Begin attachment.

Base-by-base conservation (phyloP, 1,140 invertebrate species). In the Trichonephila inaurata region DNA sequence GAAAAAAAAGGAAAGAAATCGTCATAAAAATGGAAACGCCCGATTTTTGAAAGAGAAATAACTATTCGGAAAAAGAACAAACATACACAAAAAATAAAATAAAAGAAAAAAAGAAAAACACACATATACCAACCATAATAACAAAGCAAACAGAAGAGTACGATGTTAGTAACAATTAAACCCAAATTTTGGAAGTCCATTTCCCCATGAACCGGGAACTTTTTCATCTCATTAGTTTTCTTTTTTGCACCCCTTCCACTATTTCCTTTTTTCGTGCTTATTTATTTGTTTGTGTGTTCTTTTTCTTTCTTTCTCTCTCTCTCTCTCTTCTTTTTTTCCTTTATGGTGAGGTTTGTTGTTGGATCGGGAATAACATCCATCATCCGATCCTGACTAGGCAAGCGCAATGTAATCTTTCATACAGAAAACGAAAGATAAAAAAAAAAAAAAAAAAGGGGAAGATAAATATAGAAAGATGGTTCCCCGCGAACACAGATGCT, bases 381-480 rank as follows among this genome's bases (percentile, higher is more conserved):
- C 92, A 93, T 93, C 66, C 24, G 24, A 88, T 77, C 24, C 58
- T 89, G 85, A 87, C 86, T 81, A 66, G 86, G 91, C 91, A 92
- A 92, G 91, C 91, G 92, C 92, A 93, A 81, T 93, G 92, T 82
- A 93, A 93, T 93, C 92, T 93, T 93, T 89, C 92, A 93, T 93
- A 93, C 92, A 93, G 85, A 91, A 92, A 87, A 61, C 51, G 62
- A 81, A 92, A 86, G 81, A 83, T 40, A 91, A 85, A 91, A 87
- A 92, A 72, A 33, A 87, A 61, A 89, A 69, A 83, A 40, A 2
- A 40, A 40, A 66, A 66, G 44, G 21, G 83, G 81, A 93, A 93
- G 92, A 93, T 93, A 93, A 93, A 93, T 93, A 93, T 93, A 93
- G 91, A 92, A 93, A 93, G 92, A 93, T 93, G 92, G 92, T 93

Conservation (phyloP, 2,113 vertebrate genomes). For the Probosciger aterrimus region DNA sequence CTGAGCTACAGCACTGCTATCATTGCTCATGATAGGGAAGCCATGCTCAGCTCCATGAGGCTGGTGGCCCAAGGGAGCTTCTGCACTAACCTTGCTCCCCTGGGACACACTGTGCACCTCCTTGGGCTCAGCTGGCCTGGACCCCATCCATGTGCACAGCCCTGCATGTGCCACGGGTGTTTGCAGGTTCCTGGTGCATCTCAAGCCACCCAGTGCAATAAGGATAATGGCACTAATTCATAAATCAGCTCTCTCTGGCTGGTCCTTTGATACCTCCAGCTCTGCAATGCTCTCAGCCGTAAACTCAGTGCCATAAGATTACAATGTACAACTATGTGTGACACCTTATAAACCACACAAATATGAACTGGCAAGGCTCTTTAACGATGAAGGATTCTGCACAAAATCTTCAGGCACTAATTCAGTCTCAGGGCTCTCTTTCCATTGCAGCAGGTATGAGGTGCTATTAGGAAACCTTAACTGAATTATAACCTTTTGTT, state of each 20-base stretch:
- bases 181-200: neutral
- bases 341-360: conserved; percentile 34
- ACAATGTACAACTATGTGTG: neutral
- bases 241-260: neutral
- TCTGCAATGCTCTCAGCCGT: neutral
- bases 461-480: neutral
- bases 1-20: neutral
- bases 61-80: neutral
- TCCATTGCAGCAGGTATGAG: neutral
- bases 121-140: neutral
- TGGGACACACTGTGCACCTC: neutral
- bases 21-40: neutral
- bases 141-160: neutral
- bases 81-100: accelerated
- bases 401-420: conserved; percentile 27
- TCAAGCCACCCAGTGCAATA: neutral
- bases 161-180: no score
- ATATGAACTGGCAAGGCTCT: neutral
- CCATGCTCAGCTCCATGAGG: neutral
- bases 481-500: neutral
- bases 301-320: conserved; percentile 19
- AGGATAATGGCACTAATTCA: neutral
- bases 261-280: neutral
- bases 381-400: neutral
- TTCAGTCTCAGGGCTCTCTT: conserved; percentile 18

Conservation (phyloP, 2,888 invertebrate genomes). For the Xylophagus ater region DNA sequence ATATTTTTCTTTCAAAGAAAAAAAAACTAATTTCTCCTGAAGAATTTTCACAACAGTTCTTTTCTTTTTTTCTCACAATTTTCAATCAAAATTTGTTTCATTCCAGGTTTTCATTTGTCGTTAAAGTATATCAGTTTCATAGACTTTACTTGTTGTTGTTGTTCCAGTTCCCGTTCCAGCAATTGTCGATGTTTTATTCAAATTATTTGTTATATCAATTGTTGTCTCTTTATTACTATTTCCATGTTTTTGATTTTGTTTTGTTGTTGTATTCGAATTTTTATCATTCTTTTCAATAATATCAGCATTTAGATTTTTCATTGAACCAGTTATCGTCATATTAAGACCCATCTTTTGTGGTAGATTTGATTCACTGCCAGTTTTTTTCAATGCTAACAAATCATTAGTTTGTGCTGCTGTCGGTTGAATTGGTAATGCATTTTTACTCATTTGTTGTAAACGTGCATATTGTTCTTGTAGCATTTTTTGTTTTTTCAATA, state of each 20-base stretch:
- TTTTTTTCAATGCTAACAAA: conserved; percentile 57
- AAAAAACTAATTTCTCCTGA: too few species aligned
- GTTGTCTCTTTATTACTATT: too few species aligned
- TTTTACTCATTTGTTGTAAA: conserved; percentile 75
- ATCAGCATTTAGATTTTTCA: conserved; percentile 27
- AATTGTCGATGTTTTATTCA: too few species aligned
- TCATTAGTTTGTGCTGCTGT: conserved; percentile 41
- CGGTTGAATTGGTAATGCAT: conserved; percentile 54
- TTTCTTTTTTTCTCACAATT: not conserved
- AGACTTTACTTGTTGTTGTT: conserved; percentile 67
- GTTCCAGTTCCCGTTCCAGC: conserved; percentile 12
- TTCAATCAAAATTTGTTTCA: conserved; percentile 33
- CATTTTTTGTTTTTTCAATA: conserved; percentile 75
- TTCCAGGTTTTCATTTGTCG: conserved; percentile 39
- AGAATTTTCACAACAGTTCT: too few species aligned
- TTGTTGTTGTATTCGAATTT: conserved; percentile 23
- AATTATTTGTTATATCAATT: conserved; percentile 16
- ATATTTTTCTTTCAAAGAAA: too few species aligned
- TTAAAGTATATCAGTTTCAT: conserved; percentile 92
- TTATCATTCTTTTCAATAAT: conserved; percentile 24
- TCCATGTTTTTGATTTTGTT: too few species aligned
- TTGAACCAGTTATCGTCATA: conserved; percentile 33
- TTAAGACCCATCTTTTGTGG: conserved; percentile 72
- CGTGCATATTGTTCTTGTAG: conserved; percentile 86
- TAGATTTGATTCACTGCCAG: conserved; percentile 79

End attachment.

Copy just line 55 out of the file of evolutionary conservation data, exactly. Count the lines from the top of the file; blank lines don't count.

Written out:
- AATTATTTGTTATATCAATT: conserved; percentile 16